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Conway Numbers and Iteration Theory

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### Abstract:

Conway ("On Numbers and Games," Academic Press, New York, 1976) has given an inductive procedure for generating the real numbers that extends in a natural way to a new class of numbers called the surreals. The number 0 is defined at the first step in terms of a pair of empty sets. At step 1, the number 1 and its negative are generated, giving the set {1, 0, -1}; at step 2, the numbers 2, 1/2 and their negatives are generated, giving the set {2, 1, 1/2, 0, -1/2, -1, -2}; at step 3, the numbers 3, 3/2, 3/4, 1/4 and their negatives are generated, giving the set {3, 2, 3/2, 1, 3/4, 1/2, 1/4, 0, -1/4, -1/2, -3/4, -1, -3/2, -2, -3}, etc. It is shown that these numbers are generated in one-to-one correspondence with certain sequences of positive and negative sequences of integers: At step 0, the sequence (0) is introduced; at step 1, the sequence (1) and its negative (-1) are generated, giving the set {(1), (0), (-1)}; at step 2, the sequences (2), (1, 1) and their negatives (-2), (-1, -1) are generated, giving the set {(2), (1), (1, 1), (0), (-1, -1), (-1), (-2)}; at step 3, the sequences (3), (2, 1), (1, 1, 1), (1, 2) and their negatives (-3), (-2, -1), (-1, -1, -1), (-1, -2) are generated, giving the set {(3), (2), (2, 1), (1), (1, 1, 1), (1, 1), (1, 2), (0), (-1, -2), (-1, -1), (-1, -1, -1), (-1), (-2, -1), (-2), (-3)}, etc. This generation of sequences in not ad hoc. The positive and negative sequences given here, and their generalizations, arise in iteration theory and in the theory of words associated with that theory. There is a natural order relation on these sequences that is one-to-one with the Conway numbers and which is rooted in the ordering of the inverse functions that arise in the description of the graph inverse to the n th iterate of certain classes of maps of an interval. A simple transformation of the points occurring in the cycles of the n th iterate of the trapezodal map of the interval [0, 2] for n = 1, 2, give all the dyadic Conway numbers, in one-to-one correspondence with sequences, and the inclusion of infinite iterates yields all the reals. The implication of this result is that all such Conway numbers arise as fixed points of the trapezodal map, one-to-one with the sequences that label uniquely these fixed points. However, because of certain "universality" properties, the sequences themselves have application to and significance for other maps of the interval. The various aspects of iteration theory and its relation to the subset of real Conway numbers are discussed in some detail. The question of whether the surreal Conway numbers have application to iteration theory, hence, possibly to chaos, is left open.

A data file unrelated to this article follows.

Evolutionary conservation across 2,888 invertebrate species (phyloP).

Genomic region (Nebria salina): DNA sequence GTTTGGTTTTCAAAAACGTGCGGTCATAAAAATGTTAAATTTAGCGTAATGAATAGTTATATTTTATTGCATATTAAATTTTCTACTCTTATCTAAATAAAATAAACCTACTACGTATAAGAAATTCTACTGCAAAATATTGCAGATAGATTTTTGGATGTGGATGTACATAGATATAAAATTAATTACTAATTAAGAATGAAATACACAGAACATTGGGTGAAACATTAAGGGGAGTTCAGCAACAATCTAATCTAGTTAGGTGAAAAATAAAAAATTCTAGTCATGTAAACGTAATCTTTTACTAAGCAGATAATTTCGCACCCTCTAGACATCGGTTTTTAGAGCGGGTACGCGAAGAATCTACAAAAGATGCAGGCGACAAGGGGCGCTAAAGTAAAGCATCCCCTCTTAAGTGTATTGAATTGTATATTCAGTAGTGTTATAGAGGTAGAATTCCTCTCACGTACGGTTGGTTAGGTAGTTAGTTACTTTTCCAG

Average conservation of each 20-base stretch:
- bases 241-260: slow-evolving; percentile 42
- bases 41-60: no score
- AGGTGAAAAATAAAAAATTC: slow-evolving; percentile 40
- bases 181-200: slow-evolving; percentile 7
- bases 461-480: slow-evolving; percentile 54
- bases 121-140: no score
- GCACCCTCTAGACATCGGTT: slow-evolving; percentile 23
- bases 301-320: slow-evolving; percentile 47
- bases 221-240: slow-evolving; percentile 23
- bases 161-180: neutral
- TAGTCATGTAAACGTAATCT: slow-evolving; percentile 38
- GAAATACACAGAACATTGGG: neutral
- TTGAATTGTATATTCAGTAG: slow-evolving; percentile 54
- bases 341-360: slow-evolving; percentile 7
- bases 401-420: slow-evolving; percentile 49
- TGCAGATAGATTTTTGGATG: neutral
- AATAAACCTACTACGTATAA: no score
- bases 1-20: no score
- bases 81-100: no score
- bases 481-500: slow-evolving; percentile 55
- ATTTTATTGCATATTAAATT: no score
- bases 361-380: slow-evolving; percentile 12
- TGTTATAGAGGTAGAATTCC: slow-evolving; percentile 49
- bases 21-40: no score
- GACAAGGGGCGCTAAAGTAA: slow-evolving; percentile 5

**Document Type:** Research Article

**Affiliations:**
Theoretical Division, Los Alamos National Laboratory, Los Alamos, New Mexico, 87545, USA

Publication date: February 1, 1997